On October 22, 1982, a completed application and Masek's check for $1,000 were received by Hartford.

A representative of Masek called on the bank at Casper to discuss arrangements for the transfer of the pension funds. The bank informed the Masek representative that 30 days were required to transfer the funds.

Thereafter, on October 29, 1982, Hartford contacted Armstrong and informed him that Hartford was imposing a deadline of November 15 on the transfer of the funds. On November 1, 1982, Armstrong was informed in a telephone conversation with another Hartford representative that the deadline would be lowered to November 8. However, on November 4, 1982, still another Hartford representative informed Armstrong and Masek that Hartford had reconsidered and reinstated the 60-day term. Fred Masek, acting for the company, refused, considering the transaction to have been terminated by reason of Hartford's change of terms. This action for commission payment followed.

The parties do not dispute that a commission was promised by Hartford to Armstrong, nor do they dispute the amount ordered to be paid by the trial court.

In its answer to Armstrong's petition Hartford admitted that Armstrong was a resident of Scotts Bluff County, Nebraska, and that Hartford was a foreign corporation doing business in Nebraska. Hartford denied all other allegations of the petition, which alleged facts substantially similar to those stated above.

It is an elementary principle of law that when a broker produces a purchaser ready, willing, and able to enter into the subject transaction, the broker is entitled to the promised commission. Cornett v. Nathan, 196 Neb. 277, 242 N.W.2d 855 (1976); Fleming Realty & Ins., Inc. v. Evans, 199 Neb. 440, 259 N.W.2d 604 (1977). An agreement to pay a commission is binding on the principal despite the refusal or default on the part of the principal to complete the transaction based on the terms agreed to. Dworak v. Michals, 211 Neb. 716, 320 N.W.2d 485 (1982).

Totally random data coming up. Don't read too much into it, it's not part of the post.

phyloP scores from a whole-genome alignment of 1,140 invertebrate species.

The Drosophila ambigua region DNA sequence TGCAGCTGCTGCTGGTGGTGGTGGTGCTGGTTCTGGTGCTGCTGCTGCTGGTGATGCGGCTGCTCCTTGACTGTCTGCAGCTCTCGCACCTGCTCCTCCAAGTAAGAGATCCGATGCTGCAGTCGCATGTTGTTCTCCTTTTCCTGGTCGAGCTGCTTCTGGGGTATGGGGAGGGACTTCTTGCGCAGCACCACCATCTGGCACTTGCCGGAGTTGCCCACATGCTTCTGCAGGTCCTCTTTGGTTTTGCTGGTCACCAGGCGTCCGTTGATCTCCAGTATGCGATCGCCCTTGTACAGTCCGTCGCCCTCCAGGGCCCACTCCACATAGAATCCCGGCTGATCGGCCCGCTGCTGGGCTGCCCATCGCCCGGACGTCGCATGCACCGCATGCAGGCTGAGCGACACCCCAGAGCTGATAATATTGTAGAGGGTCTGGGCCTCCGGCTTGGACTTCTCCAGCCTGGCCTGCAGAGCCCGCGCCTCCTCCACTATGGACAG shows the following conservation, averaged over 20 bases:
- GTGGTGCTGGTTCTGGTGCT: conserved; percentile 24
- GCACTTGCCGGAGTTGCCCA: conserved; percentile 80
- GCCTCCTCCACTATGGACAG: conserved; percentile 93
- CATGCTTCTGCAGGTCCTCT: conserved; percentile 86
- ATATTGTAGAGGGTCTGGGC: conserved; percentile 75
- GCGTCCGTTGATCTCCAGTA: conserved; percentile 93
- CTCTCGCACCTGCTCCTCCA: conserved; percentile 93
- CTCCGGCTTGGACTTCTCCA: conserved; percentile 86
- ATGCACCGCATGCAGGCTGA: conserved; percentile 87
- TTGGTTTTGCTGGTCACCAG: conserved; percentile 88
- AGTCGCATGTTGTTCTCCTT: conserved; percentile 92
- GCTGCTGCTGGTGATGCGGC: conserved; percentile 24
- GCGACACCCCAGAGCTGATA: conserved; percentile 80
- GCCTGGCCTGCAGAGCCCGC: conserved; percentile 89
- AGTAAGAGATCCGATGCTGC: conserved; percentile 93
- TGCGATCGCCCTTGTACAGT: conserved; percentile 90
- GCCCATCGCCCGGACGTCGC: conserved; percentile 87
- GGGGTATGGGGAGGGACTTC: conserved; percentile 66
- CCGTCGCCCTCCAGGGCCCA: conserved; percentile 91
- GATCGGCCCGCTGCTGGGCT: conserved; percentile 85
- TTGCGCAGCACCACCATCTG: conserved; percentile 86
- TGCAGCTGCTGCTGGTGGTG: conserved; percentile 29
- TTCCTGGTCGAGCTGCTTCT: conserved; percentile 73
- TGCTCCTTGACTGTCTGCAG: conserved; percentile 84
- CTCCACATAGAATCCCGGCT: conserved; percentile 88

Hartford argues here, however, that the rule does not pertain when before the promisee has acted to its detriment the promisor withdraws the repudiation and reinstates the offer. Restatement (Second) of Contracts § 256(1) (1981).

We will not consider Hartford's contention for the first time here. Issues not properly raised in the pleadings nor litigated at trial will not generally be considered for the first time on appeal. Columbus Bank & Trust Co. v. High Country Stable, 202 Neb. 724, 277 N.W.2d 81 (1979); Kansas-Nebraska Nat. Gas Co., Inc. v. Hawkeye-Security Ins. Co., 195 Neb. 658, 240 N.W.2d 28 (1976).

Neb.Rev.Stat. § 25-811 (Reissue 1979) provides: "The answer shall contain... (2) a statement of any new matter constituting a defense ... in ordinary and concise language...."

Hartford cannot be permitted to deny the existence of a contract for a commission, the existence of a proposed offer and its acceptance, and the repudiation of *514 the offer, and then be permitted to excuse itself by urging reinstatement of an offer it denies existed.

The assignments of error are meritless. The judgment of the district court is affirmed.

AFFIRMED.